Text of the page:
Eating: Compote de Canard de Chow (for Friendsgiving!)
One of the funny things about being an American abroad is that sometimes it turns Thanksgiving into an even bigger event than in the States - it's just that instead of having your "mom" (#heteronormative and also technically not my experience) cook a giant meal for all your nearby kin, YOU end up cooking multiple dishes across multiple days to bring to multiple Friendsgivings outings.
This autumn, I've had an incredible craving for the taste of apples. And so every Friendsgiving potluck dish has been some sort of protein, pressure-cooked with a ton of apples, cinnamon and whatever else I have on hand. The Duck Stew (Compote de Canard de Chow, if you wanna get fancy) I made for one of these various Friendsgivings got raves from people who are actually competitive about food though, so I'll share that specific recipe here.
Compote de Canard de Chow
(Serves around 12 people, assuming they are also eating a ton of other stuff)
Needs a pressure cooker and possibly up to three separate steps if you're planning on transporting this somewhere.
Marinade: Soy sauce, sesame oil, cinnamon powder, black pepper and apple-cider vinegar. But to tell the truth, I made this without measuring at all. Pour willy nilly. Stir. Dip a finger in like the dirty, dirty girl you are and taste to see if it tastes just slightly too strong to be a salad dressing. Then utilize it.
1.8kg of duck legs
2 medium carrots
2 fuji apples
2-3 tsp of cinnamon powder
1 cup of dry white wine
1/2 cup of apple cider vinegar
1 tbsp of white granulated sugar
Enough oil to slick a big pan (everything else will be rendered from the duck fat)
1 full head of napa cabbage (about 500g?)
1 full lotus root
1 green apple
2-3 tablespoons of cooking oil
salt & pepper to taste
2 cups of chicken or vegetable broth
Part 1: The Duck Part
- Rub the duck legs with the marinade. Let it sit, preferably overnight but, to be honest, ten minutes seemed to still turn out some flavorful duck because duck is a beautiful and fatty meat unlike turkey.
- While you're waiting for some marinade magic, might as well get a-chopping. Slice those onions. Cut those lemons into thin rounds. Chop up those Fuji apples and carrots into pieces roughly the size of LEGO blocks. You can also finish parts of this step in between now and the pan-roasting below. IDK, you do you, I'm not here to micromanage.
- Pan-roast the duck legs over a medium heat until they're a dark tan color. Pan roasting the 7-8 legs that 1.8kg is worth ought to get you a nice 1-inch deep pit of grease in your pan. This is good.
- Put the chopped carrots and half the chopped apples into the bottom of your pressure cooker pot.
- Begin adding the duck legs on top. It may take up about three layers worth of your pressure cooker. Give a grind of salt and pepper to each layer before adding the next layer of duck legs on.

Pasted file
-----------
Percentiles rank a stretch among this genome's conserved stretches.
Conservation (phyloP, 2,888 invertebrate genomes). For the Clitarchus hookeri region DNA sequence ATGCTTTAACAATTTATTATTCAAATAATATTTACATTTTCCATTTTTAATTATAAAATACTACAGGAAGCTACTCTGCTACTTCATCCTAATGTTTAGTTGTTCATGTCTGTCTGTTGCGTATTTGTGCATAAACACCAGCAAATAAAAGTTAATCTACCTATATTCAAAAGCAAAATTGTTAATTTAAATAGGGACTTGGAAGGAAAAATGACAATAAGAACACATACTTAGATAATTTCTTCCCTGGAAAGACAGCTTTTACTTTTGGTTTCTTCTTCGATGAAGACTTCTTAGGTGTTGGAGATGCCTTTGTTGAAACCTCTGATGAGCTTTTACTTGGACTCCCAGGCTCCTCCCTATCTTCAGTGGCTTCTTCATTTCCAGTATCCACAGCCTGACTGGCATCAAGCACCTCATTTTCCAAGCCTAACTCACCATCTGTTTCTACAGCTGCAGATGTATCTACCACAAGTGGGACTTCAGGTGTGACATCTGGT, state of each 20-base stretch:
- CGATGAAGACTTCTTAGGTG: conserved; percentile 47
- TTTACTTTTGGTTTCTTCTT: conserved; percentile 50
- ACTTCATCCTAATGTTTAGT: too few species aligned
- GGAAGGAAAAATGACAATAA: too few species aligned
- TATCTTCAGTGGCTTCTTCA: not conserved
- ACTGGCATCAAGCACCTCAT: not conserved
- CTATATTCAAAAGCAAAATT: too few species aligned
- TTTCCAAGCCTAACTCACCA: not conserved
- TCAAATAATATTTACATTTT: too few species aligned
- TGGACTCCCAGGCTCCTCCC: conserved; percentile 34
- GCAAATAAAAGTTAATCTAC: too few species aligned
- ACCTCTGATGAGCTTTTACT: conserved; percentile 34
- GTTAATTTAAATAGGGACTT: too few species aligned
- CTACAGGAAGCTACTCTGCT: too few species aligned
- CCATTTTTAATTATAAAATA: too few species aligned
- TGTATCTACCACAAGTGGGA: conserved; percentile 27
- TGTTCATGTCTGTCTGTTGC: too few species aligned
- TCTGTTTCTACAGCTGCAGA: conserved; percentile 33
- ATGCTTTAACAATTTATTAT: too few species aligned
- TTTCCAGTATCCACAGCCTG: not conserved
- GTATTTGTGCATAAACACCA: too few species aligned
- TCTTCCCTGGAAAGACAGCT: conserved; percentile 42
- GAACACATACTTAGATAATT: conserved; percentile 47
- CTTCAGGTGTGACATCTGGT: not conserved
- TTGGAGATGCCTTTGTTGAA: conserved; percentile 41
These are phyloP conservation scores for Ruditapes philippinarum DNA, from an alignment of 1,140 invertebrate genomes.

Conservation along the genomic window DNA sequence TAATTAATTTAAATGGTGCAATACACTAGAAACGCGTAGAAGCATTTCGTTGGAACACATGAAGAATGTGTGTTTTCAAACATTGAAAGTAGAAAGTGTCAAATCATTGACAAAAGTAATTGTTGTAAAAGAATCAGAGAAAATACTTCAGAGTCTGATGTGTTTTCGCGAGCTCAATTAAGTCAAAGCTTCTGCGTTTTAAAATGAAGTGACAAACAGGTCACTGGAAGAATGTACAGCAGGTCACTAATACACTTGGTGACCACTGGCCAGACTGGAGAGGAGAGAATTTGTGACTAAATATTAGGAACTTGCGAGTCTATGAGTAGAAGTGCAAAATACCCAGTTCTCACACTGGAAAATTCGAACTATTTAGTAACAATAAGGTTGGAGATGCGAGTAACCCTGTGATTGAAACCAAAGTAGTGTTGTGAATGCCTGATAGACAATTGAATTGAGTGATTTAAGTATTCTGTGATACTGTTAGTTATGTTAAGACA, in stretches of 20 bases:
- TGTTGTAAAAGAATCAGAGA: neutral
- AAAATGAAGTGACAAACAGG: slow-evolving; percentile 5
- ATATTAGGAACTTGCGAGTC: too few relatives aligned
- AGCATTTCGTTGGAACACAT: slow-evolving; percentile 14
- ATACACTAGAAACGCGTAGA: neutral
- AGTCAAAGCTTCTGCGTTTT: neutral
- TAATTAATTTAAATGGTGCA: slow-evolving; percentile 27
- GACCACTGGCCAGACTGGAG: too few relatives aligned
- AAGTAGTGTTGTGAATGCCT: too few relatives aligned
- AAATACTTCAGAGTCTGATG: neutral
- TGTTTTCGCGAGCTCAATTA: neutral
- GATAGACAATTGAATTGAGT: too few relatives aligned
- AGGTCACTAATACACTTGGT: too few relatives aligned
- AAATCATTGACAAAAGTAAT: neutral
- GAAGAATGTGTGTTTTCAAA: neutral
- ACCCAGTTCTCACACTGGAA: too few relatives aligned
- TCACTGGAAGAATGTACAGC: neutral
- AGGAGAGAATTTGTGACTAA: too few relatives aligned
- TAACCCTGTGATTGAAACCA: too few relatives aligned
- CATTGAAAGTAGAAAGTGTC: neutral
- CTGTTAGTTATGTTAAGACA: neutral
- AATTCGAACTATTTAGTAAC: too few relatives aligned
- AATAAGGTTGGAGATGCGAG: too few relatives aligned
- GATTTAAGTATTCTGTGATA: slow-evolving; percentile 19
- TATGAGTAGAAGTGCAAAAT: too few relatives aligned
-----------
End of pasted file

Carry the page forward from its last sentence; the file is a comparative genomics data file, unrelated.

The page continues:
- Now, utilize the grease left over in your pan to fry up the onions and lemons. Add in the sugar at this point too.
- Pour it - grease and all - on top of the duck legs.
- Set your pressure cooker to cook. I have an electric one, so I set it to the "chicken" setting.
Part II: Extra Veg/Fruit
- Chop that lotus root into rounds. Then quarter them.
- Warm your cooking oil in a wok and then put the lotus roots in.
- It'll actually take about 10min for the lotus root to cook, so in the meantime, chop up your napa cabbage and green apple.
- When most of the lotus root looks slightly caramelized, pour in the chopped napa cabbage.
- Then when the napa cabbage begins to look wilted, pour in the chopped green apple.
- Salt & black pepper to taste.
- Keep it to the side. If you're transporting this stuff, you might want to drain out some of the cabbage water.
Part III: Mix it all up!
- Put the cooked veg in a tupperware.
- Put all the cooked contents of your pressure cooker into the same tupperware.
Part IV: For serving at a different venue
- Bring that tupperware and the two cups of broth to the party you're going to.
- Commission a big enough soup pot from the resident of the house.
- Put in an initial cup of water, just to line the bottom. Turn the heat onto medium.
- Carefully put in the contents of your tupperware.
- Add the chicken or vegetable broth.
- Simmer for 20min.
- Transport into serving bowl and serve.
You know - despite 2017 starting out as a pretty traumatizing year for anyone who doesn't like the thought of nuclear war or blatantly immoral American Presidents, it's helped me realize how much there is to be thankful for in my own life.
I'll probably elaborate later.
But for now, I'm bringing it up because one thing I'm thankful for is that I know so many good cooks and foodheads. Between all these parties, my plates have been full of amazing, delicious home (and tbf a lot of restaurant-brought, esp for the turkeys) cooking. That really shouldn't be underrated.